of generating any power output at a maximum THD+N threshold of 0.1%,
                but all 30 devices were capable of generating a power output at a
                maximum THD+N threshold of 1.0%. Similarly, FTC staff reviewed a
                sampling of solid state amplifier devices available on
       Out of the 50 devices reviewed, 10 advertised
                power output ratings at THD levels that exceeded 0.1% but that were
                within the 1.0% limit. As for vacuum tube amplifiers, many of the
                reviews on did not provide the THD or THD+N
                level for the rated power output. However, FTC staff's online
                research suggests that these amplifiers generally produce a higher
                level of distortion than solid state amplifiers. See, e.g., Why
                Tubes Sound Better, Ken Rockwell,
                %2C%20an%20octave%20above (last visited on Mar. 22, 2023) (``Tube
                amplifiers have much more distortion than solid-state amplifiers . .
                .''). ``In addition, one commenter stated he independently evaluated
                all of the tube amplifiers reviewed by and found
                that ``none achieved THD levels as low as .1% over a 20 Hz to 20kHz
                bandwidth into 8 Ohms, even when driven with as little as 3 watts.''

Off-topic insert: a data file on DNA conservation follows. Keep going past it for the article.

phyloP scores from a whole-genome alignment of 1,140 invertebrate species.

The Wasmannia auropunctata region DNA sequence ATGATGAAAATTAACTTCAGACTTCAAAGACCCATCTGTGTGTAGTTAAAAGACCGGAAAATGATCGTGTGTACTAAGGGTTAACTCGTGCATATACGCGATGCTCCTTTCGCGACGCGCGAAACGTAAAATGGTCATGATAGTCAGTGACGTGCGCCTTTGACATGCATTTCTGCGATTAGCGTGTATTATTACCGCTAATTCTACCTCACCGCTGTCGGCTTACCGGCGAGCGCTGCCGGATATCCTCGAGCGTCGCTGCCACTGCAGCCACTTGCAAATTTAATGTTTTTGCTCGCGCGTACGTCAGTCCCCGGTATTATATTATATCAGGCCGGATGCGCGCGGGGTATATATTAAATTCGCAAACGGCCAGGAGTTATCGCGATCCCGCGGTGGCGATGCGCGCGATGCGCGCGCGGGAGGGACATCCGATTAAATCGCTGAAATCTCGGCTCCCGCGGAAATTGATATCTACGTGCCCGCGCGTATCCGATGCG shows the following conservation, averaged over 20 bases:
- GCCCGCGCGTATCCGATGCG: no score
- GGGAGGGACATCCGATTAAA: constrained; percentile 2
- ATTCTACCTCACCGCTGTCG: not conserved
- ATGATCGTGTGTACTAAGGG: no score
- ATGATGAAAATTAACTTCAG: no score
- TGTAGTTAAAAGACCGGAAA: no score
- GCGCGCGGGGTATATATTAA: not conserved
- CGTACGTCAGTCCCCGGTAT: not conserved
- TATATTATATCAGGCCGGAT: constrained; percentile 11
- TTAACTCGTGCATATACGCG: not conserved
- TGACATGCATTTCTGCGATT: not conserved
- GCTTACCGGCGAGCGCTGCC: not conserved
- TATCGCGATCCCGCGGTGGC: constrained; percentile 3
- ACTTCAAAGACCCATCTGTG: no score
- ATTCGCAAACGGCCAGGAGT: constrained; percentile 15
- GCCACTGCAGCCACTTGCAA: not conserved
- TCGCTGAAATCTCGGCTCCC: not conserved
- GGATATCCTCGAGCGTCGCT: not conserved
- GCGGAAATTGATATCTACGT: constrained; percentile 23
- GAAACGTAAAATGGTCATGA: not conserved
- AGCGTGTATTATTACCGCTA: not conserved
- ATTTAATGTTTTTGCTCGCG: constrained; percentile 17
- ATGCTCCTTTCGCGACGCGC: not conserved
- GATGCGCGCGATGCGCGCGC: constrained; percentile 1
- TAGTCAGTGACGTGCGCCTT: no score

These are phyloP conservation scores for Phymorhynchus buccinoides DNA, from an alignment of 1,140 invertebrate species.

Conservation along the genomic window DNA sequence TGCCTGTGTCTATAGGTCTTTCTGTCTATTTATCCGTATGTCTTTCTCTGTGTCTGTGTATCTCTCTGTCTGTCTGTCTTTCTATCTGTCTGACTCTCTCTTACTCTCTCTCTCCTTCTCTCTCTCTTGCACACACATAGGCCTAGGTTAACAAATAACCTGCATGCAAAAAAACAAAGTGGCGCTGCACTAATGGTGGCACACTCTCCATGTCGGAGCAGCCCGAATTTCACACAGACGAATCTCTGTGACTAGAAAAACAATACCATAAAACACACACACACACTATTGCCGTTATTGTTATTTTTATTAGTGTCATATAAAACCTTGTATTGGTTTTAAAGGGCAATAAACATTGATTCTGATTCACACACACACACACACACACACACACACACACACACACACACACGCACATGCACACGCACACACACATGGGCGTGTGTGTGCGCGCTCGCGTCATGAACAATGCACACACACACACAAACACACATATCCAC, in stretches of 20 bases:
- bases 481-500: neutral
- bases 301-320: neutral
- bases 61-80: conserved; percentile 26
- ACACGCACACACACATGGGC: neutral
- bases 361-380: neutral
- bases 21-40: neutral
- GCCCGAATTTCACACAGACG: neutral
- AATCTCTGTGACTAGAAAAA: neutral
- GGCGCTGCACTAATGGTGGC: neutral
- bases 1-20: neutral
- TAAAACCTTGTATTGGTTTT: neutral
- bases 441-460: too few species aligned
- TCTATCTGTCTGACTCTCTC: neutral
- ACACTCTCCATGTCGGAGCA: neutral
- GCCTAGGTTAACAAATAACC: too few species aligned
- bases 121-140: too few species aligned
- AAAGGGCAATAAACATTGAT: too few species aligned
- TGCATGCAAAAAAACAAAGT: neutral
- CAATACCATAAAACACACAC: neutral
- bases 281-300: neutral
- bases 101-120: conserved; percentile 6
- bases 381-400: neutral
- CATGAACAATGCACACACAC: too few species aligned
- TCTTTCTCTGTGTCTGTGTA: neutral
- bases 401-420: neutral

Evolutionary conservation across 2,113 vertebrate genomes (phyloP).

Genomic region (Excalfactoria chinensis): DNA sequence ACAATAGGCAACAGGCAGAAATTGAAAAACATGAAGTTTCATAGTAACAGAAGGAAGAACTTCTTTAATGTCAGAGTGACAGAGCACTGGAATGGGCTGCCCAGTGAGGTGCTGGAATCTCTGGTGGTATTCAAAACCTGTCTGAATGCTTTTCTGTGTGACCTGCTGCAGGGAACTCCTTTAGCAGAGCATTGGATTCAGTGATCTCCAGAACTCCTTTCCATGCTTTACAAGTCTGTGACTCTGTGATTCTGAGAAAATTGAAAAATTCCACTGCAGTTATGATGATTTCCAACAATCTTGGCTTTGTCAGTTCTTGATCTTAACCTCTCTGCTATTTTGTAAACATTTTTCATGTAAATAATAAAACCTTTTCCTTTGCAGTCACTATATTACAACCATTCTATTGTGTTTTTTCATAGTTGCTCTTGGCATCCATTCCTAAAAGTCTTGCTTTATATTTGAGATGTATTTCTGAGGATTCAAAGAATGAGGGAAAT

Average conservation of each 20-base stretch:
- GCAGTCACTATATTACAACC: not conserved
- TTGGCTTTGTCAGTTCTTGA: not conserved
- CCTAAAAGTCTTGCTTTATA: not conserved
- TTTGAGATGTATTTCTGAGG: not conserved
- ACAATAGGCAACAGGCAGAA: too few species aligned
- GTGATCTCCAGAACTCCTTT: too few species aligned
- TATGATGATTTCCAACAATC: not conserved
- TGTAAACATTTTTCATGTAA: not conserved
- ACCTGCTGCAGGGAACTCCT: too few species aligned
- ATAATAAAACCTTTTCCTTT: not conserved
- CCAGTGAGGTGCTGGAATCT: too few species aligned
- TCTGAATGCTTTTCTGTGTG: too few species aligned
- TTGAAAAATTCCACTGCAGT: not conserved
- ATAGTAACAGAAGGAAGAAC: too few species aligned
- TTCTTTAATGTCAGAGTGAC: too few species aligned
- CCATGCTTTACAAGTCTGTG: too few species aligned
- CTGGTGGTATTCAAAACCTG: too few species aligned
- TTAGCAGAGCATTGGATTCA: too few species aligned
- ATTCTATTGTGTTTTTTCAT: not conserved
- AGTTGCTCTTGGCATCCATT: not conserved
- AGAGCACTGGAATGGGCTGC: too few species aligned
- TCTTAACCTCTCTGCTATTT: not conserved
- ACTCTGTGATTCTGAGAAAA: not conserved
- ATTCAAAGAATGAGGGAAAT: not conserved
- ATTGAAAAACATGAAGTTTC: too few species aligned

Dennis Murphy (NPRM 9).
                 \33\ Dennis Murphy (NPRM 9). Mr. Murphy noted ``the published
                research has found that consumers cannot begin to detect distortion
                on music program material until it reaches at least 1% [THD] . . .''
                Id. (citing Mark Sanfilipo, Human Hearing--Distortion Audibility
                Part 3, Audioholics (Apr. 22, 2005), available at The web page cited by Mr.
                Murphy references 6 studies, 4 of which support the notion that the
                average consumer cannot detect distortion below 1%. Other internet
                sources seem to support this conclusion. See, e.g., What Is Total
                Harmonic Distortion (THD)?, Lifewire, (last visited Mar. 28, 2023) (``As
                long as THD is less than one percent, most listeners will not hear
                any distortion.''); Understanding Amplifier Power, Geoff the Grey
                (last visited on Mar. 28, 2023) (stating THD or THD+N ``should be 1%
                or less'' to avoid inflated power output claims achieved at
                unacceptably high levels of distortion); cf. Blind Test Results Part